November 14, 2007

Al Dura Video Shown in Court

Today was supposed to be a breakthrough day in the seven-year old story of the al Dura shooting. Richard Landes, writing yesterday at PJM, set it up.

When Talal abu Rahmah received an award for his footage of Muhammad al Dura in Morocco in 2001, he told a reporter, “I went into journalism to carry on the fight for my people.”

These remarks serve as an important prelude to considering the France2 rushes that will be shown in court in Paris on November 14 in the Enderlin France2 vs. Philippe Karsenty defamation case. These tapes were filmed by Talal abu Rahmah on September 30, 2000, and for seven years, Enderlin has claimed that the tapes prove him right and show the boy in such unbearable death throes that he cut them out of his report. But several experts who have seen the tapes (this author included) claim that the only scene of al Dura that Enderlin cut was the final scene where he seems alive and well; and still more disturbingly the rest of the rushes are filled with staged scenes. Indeed there seems to be a kind of “public secret” at work on the Arab “street”: people fake injury, others evacuate them hurriedly (and without stretchers) past Palestinian cameramen like Talal, who use Western video equipment to record these improvised scenes. Pallywood: the Palestinian movie industry.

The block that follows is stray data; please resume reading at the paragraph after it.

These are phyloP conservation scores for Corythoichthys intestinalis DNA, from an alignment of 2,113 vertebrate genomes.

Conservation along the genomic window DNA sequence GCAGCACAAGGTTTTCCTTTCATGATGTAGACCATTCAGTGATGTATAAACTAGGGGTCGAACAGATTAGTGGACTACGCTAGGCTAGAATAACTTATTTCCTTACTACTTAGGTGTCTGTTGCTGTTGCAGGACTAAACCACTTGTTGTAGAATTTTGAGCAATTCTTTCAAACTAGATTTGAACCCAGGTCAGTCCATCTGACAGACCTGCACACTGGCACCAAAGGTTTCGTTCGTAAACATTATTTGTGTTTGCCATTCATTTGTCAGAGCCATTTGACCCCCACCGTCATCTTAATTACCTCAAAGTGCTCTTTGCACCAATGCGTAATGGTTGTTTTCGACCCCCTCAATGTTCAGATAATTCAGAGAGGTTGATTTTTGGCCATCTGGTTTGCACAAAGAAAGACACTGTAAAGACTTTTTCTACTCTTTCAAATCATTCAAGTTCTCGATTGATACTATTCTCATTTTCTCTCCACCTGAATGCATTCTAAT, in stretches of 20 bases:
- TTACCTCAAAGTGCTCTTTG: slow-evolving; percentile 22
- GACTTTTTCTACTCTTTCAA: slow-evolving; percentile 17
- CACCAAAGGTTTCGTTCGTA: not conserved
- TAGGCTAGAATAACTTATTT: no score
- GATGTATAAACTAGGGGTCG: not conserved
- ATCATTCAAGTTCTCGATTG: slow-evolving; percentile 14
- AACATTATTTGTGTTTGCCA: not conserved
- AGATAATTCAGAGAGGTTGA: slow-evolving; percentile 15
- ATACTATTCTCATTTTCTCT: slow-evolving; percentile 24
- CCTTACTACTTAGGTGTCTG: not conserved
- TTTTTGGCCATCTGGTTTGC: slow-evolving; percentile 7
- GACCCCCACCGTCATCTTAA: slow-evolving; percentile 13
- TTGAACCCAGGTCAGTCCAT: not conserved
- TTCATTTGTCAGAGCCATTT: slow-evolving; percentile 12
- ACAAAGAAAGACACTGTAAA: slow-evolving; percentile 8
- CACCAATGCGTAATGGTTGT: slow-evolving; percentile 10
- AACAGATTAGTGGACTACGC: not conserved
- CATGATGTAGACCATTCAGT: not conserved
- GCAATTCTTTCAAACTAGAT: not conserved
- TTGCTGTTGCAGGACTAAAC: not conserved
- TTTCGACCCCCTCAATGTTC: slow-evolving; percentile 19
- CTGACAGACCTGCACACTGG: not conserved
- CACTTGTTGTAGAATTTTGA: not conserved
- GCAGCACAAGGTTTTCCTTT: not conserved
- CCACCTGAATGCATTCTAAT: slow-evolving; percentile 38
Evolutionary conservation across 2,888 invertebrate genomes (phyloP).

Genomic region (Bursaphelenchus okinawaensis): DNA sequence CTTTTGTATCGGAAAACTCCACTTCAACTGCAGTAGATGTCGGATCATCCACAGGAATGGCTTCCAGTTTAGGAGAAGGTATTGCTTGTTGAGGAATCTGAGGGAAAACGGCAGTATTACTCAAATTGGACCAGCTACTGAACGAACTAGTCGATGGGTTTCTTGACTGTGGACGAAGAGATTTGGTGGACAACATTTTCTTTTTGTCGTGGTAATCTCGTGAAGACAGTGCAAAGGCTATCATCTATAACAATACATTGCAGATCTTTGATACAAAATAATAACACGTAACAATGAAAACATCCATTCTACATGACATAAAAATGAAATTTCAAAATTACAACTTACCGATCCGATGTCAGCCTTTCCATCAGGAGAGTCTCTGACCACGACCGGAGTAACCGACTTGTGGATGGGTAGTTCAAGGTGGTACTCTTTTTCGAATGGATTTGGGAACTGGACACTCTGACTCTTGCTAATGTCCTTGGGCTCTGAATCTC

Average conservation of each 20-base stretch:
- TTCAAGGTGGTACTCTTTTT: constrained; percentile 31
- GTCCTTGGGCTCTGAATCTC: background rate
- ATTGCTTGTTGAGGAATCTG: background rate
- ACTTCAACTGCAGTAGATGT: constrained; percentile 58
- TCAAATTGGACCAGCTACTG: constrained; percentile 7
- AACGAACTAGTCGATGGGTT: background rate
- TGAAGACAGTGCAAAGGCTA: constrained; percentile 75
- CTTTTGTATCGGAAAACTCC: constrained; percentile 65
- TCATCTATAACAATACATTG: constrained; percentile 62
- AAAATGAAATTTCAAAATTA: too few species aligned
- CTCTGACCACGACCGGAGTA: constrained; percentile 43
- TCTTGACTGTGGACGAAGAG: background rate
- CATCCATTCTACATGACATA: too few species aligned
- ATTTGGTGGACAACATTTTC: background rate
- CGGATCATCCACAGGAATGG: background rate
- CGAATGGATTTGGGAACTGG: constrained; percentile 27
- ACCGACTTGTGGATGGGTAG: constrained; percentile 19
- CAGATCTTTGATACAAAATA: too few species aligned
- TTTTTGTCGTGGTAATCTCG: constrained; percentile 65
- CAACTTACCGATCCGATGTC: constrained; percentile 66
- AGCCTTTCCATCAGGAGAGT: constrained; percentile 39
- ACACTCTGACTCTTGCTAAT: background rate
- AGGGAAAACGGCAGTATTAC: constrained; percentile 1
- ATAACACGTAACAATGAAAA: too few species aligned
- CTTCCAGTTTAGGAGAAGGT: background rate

Late Wednesday evening, Haaretz.com posted the first story I have seen on what actually went on in court today. It turns out only 18 minutes of video was produced for the court by France 2 TV, as opposed to the 27 minutes that the photographer claimed he shot at Netzarim Junction on 9/30/00. Here's the text of the Haaretz report:

PARIS - A French appeals court screened footage Wednesday of the September 2000 television report on the death of Muhammad al-Dura, in a case of defamation brought against French television and its correspondent in the Middle East, Charles Enderlin.

The veteran journalist was accused in 2004 by Philippe Karsenty, the owner of an internet site, of broadcasting a staged report on the al-Dura killing, and of instigating hate against Israel and Jews throughout the world.